The Way to Rainy Mountain

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The Way to Rainy Mountain
TheWaytoRainyMountain.jpg
First edition
Author N. Scott Momaday
Illustrator Al Momaday
Cover artist Al Momaday
Country United States
Language English
Genre Folklore
Publisher University of New Mexico Press
Publication date
1967
Media type Print
Pages 89 pp
OCLC 3409241
Followed by the reading on the train

The Way to Rainy Mountain (1969) is a book by Pulitzer Prize winning author N. Scott Momaday. It is about the journey of Momaday's Kiowa ancestors from their ancient beginnings in the Montana area to their final war and surrender to the United States Cavalry at Fort Sill, and subsequent resettlement near Rainy Mountain, Oklahoma.

The Way to Rainy Mountain by N. Scott Momaday, a unique blend of history, folklore, and poetic memoir, was published in 1969. It takes the reader through author N. Scott Momaday’s own journey of discovering his Kiowa background and identity. The journey is told in three separate voices: The first voice, the ancestral voice, tells about the Kiowa by using oral traditions and myths; the second voice is a historical commentary; and finally, the third voice is Momaday’s poetic memoir of his experiences. All three voices together teach about the Kiowa’s origin, beliefs, traditions, morals, and conflicts. Not only does the journey recounted in this book help Momaday better understand his ancestry, it also teaches about the Kiowa tribe’s history. The uniqueness of this text, however, has been an issue for some readers; they claim it is confusing to follow and discombobulating. Others find it easier to understand by reading each individual voice consecutively instead of alternating from one voice to another as the book is written. The Way to Rainy Mountain continues to be an entry point to Kiowa history and a way to open discussions about what constitutes any history of a people.

Momaday[edit]

Navarre Scott Momaday was born February 27, 1934, in Lawton, Oklahoma, to Alfred Momaday and Natachee Scott. The family lived on Navajo, Apache, and Pueblo reservations in New Mexico and Arizona where his parents taught school. Momaday earned a bachelor’s degree in political science at the University of New Mexico. Then he was awarded a scholarship to graduate school at Stanford University as a result of winning a creative writing contest for his poetry. After earning his Ph.D. in English there, he published his first book The Complete Poems of Frederick Goddard Tuckerman. He followed that academic study with The Way to Rainy Mountain and his first novel, House Made of Dawn, which received the Pulitzer Prize in 1969. Momaday is currently emeritus professor of English at the University of Arizona.

History of the Kiowa[edit]

Kiowa land prior to 1850.

The Kiowa tribe has been documented in records dating back to at least 1732. The Kiowa are nomadic people from the Great Plains. They began migrating from western Montana in the 1700s, when they moved southeast of the Yellowstone River. They allied with the Crow tribe, from whom they acquired the horse and the Sun Dance. Their subsequent history is a record of rights lost to the United States government. In 1837, they were forced to sign a treaty with the government that allowed Americans to travel through Kiowa and Comanche lands, and in 1867, the Kiowa were forced onto a reservation as a result of the Medicine Lodge Treaty. Oklahoma became the Kiowa’s homeland. In 1990, 9,500 Kiowa still lived in the United States.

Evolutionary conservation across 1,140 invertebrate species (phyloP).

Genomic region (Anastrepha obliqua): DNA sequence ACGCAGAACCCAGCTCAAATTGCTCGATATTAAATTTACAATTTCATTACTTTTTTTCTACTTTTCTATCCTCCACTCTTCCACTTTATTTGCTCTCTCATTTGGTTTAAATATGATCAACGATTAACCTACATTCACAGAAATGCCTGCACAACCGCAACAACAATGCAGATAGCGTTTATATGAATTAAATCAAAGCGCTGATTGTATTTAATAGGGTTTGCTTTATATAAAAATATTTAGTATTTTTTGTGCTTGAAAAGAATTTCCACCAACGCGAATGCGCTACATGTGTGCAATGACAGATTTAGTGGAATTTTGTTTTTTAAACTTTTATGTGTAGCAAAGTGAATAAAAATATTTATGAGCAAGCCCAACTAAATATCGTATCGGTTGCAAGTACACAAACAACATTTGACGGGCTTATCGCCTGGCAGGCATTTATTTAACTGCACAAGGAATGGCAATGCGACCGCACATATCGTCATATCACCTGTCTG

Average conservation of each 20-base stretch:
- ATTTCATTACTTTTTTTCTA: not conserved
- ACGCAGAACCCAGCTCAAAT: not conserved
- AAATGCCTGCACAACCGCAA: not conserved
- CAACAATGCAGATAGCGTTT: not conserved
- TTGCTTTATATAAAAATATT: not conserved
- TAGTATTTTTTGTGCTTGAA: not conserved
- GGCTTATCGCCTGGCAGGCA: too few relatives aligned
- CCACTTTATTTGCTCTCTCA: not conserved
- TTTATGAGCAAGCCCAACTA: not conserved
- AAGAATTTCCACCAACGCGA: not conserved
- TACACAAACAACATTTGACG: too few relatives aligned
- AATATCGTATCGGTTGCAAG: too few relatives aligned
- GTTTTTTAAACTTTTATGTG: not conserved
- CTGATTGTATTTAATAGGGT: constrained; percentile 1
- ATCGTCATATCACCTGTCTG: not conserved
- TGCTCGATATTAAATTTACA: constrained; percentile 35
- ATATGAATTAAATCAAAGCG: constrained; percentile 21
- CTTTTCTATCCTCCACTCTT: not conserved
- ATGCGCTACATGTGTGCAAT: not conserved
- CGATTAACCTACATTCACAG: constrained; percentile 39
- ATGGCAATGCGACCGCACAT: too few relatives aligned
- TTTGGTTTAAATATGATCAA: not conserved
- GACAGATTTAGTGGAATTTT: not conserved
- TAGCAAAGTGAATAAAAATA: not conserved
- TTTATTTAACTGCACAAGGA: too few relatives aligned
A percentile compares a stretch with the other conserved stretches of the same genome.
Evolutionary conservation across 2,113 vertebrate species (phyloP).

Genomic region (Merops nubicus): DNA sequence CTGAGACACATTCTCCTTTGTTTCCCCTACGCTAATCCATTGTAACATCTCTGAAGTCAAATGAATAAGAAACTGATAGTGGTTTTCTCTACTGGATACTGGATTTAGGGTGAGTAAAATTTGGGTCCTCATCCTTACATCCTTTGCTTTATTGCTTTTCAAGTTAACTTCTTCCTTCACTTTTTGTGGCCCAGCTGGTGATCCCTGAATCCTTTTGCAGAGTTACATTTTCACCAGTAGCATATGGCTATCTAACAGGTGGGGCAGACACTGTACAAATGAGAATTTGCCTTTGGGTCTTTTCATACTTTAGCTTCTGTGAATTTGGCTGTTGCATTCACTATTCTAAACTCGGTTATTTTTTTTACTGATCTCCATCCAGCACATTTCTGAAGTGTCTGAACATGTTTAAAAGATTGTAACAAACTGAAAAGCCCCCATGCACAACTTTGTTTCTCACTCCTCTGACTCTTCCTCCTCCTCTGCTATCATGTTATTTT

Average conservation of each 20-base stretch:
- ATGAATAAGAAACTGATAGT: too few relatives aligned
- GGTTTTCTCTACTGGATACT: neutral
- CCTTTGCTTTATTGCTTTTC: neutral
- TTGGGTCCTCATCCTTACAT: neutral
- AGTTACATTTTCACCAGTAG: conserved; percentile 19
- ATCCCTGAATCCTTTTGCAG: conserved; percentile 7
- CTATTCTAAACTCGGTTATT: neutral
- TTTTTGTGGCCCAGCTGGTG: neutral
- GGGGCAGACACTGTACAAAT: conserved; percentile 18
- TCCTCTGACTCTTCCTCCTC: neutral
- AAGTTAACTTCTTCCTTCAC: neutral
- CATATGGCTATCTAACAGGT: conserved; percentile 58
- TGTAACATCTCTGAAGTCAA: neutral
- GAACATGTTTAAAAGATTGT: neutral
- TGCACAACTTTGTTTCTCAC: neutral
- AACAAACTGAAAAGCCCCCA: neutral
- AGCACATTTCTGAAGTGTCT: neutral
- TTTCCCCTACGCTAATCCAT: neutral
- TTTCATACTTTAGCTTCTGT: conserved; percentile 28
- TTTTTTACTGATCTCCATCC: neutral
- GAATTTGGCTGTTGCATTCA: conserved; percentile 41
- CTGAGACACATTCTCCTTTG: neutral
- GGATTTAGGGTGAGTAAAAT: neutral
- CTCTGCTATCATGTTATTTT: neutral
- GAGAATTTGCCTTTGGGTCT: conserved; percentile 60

Reception[edit]

The usefulness of The Way to Rainy Mountain for classroom instruction has been a topic of debate in the academic world. In the article “Inventive Modeling: Rainy Mountain’s Way to Composition,” Kenneth Roemer claims that the book is a perfect example for students learning writing composition because of the three different writing approaches that Momaday uses.[1] Also according to Roemer, it is good introductory to Native American literature for students with no background in it.[2] Another critic, Sharon Jessee claims that The Way to Rainy Mountain can be used to demonstrate theme and plot structure in the classroom.[3] In addition to issues of composition and structure, The Way to Rainy Mountain raises issues of how to utilize works with unfamiliar subject matter and writing styles in the classroom, Roemer points out.[1]

References[edit]

  1. ^ a b Roemer, Kenneth M. "Inventive Modeling: Rainy Mountain’s Way to Composition.” College English 46, no. 6 (1984): 767-82. Web. 1 Feb. 2012.
  2. ^ Roemer, Kenneth M. “Survey Courses, Indian Literature, and The Way to Rainy Mountain.” College English, 1976. Web. 1 Feb. 2012.
  3. ^ Jessee, Sharon. "Approaches to Teaching Momaday's The Way To Rainy Mountain." Melus 16, no. 2 (1989): 119-122. Web. 1 Feb. 2012.